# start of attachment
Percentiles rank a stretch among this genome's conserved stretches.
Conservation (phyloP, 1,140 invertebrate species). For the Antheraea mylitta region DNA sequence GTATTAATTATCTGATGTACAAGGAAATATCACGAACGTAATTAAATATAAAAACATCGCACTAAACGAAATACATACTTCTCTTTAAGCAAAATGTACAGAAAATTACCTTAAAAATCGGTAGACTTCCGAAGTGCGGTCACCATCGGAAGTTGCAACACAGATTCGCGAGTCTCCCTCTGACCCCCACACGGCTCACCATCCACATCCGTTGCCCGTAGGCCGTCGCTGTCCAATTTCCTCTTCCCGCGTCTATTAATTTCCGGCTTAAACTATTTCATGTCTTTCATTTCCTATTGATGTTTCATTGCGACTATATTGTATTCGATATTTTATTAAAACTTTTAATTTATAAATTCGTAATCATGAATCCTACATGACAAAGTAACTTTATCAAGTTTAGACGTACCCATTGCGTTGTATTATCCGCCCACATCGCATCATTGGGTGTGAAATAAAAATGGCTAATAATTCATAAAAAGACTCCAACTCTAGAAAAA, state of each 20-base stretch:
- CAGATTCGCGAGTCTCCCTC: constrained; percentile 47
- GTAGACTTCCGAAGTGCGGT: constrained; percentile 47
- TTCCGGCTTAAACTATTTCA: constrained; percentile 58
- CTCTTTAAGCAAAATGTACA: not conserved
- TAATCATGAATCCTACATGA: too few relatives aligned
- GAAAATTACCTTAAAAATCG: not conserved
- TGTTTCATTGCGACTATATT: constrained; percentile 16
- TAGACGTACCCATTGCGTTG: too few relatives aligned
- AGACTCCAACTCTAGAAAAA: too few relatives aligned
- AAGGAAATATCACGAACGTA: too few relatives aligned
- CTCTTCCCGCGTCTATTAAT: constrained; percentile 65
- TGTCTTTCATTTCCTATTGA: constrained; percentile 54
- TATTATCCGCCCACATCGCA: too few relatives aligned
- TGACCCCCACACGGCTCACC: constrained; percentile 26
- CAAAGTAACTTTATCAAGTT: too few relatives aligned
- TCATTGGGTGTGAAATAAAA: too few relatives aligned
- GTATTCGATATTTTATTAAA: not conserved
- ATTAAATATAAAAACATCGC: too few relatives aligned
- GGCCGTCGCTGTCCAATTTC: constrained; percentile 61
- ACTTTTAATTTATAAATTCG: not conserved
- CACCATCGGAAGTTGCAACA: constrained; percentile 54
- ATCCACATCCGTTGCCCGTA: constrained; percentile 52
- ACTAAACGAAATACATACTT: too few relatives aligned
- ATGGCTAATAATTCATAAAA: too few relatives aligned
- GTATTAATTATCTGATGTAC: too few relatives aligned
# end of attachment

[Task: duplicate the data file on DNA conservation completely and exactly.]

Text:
Percentiles rank a stretch among this genome's conserved stretches.
Conservation (phyloP, 1,140 invertebrate species). For the Antheraea mylitta region DNA sequence GTATTAATTATCTGATGTACAAGGAAATATCACGAACGTAATTAAATATAAAAACATCGCACTAAACGAAATACATACTTCTCTTTAAGCAAAATGTACAGAAAATTACCTTAAAAATCGGTAGACTTCCGAAGTGCGGTCACCATCGGAAGTTGCAACACAGATTCGCGAGTCTCCCTCTGACCCCCACACGGCTCACCATCCACATCCGTTGCCCGTAGGCCGTCGCTGTCCAATTTCCTCTTCCCGCGTCTATTAATTTCCGGCTTAAACTATTTCATGTCTTTCATTTCCTATTGATGTTTCATTGCGACTATATTGTATTCGATATTTTATTAAAACTTTTAATTTATAAATTCGTAATCATGAATCCTACATGACAAAGTAACTTTATCAAGTTTAGACGTACCCATTGCGTTGTATTATCCGCCCACATCGCATCATTGGGTGTGAAATAAAAATGGCTAATAATTCATAAAAAGACTCCAACTCTAGAAAAA, state of each 20-base stretch:
- CAGATTCGCGAGTCTCCCTC: constrained; percentile 47
- GTAGACTTCCGAAGTGCGGT: constrained; percentile 47
- TTCCGGCTTAAACTATTTCA: constrained; percentile 58
- CTCTTTAAGCAAAATGTACA: not conserved
- TAATCATGAATCCTACATGA: too few relatives aligned
- GAAAATTACCTTAAAAATCG: not conserved
- TGTTTCATTGCGACTATATT: constrained; percentile 16
- TAGACGTACCCATTGCGTTG: too few relatives aligned
- AGACTCCAACTCTAGAAAAA: too few relatives aligned
- AAGGAAATATCACGAACGTA: too few relatives aligned
- CTCTTCCCGCGTCTATTAAT: constrained; percentile 65
- TGTCTTTCATTTCCTATTGA: constrained; percentile 54
- TATTATCCGCCCACATCGCA: too few relatives aligned
- TGACCCCCACACGGCTCACC: constrained; percentile 26
- CAAAGTAACTTTATCAAGTT: too few relatives aligned
- TCATTGGGTGTGAAATAAAA: too few relatives aligned
- GTATTCGATATTTTATTAAA: not conserved
- ATTAAATATAAAAACATCGC: too few relatives aligned
- GGCCGTCGCTGTCCAATTTC: constrained; percentile 61
- ACTTTTAATTTATAAATTCG: not conserved
- CACCATCGGAAGTTGCAACA: constrained; percentile 54
- ATCCACATCCGTTGCCCGTA: constrained; percentile 52
- ACTAAACGAAATACATACTT: too few relatives aligned
- ATGGCTAATAATTCATAAAA: too few relatives aligned
- GTATTAATTATCTGATGTAC: too few relatives aligned